• Convert from a manual to a mechanical or automated feeding or feed-handling system to reduce the release of airborne mold spores.
  • Move work outside and avoid dusty work in confined areas whenever possible.
  • Mechanically remove air contaminants through ventilation with fans, exhaust blowers, and so on.
  • Wear appropriate respirators, dust masks, or other personal protective equipment (PPE). Click here to learn more about respiratory PPE.

Silo Filler’s Disease

Silo filler’s disease results from inhaling nitrogen dioxide, a silo gas produced during the silage fermentation process. Although a producer who has been exposed to silo gases may not experience symptoms, damage to the lungs may still have occurred. Fluid can build up in a person’s lungs 12 hours after exposure to nitrogen dioxide. Cough, hemoptysis (coughing up blood from the respiratory tract), dyspnea (shortness of breath), and chest pain can occur after an exposure to 20 ppm, a moderate level of nitrogen dioxide. This concentration has been designated by the National Institute for Occupational Safety and Health (NIOSH) as immediately dangerous to life and health (IDLH). Exposure to higher concentrations (greater than 100 ppm) can result in pulmonary edema (fluid accumulation in the lungs) and in swelling in the lungs, leading to long-term respiratory problems or death. Lower concentrations of 15 to 20 ppm are considered dangerous and can cause respiratory impairment.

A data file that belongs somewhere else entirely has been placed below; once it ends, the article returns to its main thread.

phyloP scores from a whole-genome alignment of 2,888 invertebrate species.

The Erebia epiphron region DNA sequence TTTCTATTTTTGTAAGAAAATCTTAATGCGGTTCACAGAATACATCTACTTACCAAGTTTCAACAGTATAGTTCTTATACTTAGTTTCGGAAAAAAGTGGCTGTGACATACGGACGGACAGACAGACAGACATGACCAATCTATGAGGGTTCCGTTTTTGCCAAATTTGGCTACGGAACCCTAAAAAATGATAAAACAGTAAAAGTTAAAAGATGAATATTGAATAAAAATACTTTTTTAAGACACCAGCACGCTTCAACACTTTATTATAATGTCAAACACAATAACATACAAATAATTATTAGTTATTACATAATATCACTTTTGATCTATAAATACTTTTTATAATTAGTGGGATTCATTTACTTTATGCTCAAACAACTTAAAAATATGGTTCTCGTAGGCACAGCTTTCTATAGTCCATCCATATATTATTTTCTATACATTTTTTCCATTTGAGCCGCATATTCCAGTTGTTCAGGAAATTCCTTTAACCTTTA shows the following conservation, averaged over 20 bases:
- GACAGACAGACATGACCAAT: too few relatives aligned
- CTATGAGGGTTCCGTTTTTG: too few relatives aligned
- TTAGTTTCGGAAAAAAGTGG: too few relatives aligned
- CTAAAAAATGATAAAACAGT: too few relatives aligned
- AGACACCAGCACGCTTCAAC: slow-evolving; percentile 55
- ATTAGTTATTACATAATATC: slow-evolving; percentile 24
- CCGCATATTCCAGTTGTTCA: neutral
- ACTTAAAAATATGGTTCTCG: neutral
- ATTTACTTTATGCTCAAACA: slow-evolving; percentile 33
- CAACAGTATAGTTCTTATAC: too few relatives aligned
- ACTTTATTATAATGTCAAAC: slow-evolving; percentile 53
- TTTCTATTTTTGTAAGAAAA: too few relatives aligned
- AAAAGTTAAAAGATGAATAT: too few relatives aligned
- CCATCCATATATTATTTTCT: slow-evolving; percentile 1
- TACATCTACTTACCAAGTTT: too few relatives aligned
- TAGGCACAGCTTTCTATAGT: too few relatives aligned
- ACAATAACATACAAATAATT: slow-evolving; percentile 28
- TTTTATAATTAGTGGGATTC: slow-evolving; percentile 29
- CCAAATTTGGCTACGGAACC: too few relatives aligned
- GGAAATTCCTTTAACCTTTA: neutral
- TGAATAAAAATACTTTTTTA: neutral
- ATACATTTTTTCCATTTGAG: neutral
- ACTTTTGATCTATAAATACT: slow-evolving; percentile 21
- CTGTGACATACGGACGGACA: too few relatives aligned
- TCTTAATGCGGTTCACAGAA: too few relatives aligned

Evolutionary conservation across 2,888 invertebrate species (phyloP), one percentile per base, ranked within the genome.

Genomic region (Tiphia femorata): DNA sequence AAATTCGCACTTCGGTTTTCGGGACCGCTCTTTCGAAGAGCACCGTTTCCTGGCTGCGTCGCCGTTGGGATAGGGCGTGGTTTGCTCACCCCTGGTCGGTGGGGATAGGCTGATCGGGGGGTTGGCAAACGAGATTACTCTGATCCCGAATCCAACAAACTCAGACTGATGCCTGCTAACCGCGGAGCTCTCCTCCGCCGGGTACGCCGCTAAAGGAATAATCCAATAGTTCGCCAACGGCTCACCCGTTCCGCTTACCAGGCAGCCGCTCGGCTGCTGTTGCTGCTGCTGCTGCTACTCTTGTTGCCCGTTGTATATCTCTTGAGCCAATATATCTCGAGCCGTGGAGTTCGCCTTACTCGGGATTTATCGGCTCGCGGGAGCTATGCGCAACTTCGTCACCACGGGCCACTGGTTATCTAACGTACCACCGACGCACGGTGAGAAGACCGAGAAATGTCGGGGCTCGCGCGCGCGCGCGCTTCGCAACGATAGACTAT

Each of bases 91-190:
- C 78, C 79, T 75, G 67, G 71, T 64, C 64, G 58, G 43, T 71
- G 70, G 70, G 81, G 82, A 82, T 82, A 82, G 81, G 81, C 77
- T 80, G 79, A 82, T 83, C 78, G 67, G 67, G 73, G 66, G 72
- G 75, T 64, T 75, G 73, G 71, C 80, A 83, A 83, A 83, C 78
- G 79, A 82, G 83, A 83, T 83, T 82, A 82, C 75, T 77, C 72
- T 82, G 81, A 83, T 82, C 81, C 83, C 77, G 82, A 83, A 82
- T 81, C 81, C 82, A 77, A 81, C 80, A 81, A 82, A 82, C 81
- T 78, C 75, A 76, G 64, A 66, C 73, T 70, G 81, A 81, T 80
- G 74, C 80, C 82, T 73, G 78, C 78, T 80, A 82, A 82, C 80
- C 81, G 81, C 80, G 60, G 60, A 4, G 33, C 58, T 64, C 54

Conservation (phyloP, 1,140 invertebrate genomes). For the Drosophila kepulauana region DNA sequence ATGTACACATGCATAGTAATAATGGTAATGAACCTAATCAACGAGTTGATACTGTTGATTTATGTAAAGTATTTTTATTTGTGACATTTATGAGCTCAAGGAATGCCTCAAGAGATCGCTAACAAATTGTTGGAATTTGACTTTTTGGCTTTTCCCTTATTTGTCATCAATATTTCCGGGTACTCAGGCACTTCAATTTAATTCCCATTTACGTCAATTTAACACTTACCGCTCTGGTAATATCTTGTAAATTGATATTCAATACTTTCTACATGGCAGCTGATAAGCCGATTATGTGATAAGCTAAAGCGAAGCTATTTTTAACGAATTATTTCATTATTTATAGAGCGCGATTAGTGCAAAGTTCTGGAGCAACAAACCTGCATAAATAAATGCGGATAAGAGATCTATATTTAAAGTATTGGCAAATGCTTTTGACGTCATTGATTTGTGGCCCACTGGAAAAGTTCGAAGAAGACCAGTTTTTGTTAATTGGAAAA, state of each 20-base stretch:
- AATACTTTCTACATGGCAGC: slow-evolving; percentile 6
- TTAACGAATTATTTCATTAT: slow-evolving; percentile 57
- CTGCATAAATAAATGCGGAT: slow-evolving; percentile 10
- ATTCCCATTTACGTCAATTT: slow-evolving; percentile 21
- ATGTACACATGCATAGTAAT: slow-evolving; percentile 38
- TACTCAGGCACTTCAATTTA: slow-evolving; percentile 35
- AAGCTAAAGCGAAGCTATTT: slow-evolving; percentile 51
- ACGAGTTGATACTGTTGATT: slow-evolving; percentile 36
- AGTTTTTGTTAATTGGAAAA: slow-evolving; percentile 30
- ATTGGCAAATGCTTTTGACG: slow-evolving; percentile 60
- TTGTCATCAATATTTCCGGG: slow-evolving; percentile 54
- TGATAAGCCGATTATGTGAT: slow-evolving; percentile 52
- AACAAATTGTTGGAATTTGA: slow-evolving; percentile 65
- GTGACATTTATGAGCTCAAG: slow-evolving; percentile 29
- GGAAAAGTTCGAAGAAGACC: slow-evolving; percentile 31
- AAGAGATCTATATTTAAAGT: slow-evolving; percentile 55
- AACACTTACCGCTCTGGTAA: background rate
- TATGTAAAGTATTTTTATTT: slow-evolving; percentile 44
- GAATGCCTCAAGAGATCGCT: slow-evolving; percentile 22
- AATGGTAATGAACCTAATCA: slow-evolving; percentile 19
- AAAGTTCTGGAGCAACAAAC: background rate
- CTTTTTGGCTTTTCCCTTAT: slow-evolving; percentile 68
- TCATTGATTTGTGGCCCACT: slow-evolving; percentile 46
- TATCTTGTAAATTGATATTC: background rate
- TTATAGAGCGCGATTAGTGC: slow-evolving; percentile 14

If you have been exposed to silo gases, even a small amount, seek immediate medical attention.

To reduce exposure to nitrogen dioxide in silo gases, refrain from entering a silo for ten days to three weeks after filling is complete. If entry is necessary after the three-week period, run the silo blower for a minimum of 30 minutes prior to and during entry, and use a portable gas monitor to continually monitor the gas and oxygen levels in the silo. Click here to learn more about silo gases and how to reduce the risk of exposure.

Organic Dust Toxicity Syndrome

Organic Dust Toxicity Syndrome (ODTS), also called grain fever, toxic alveolitis, or pulmonary mycotoxicosis, is caused by exposure to very large amounts of organic dust. Certain agricultural areas may have large amounts of organic dust: grain storage, hog barns, poultry barns, and cotton-processing areas.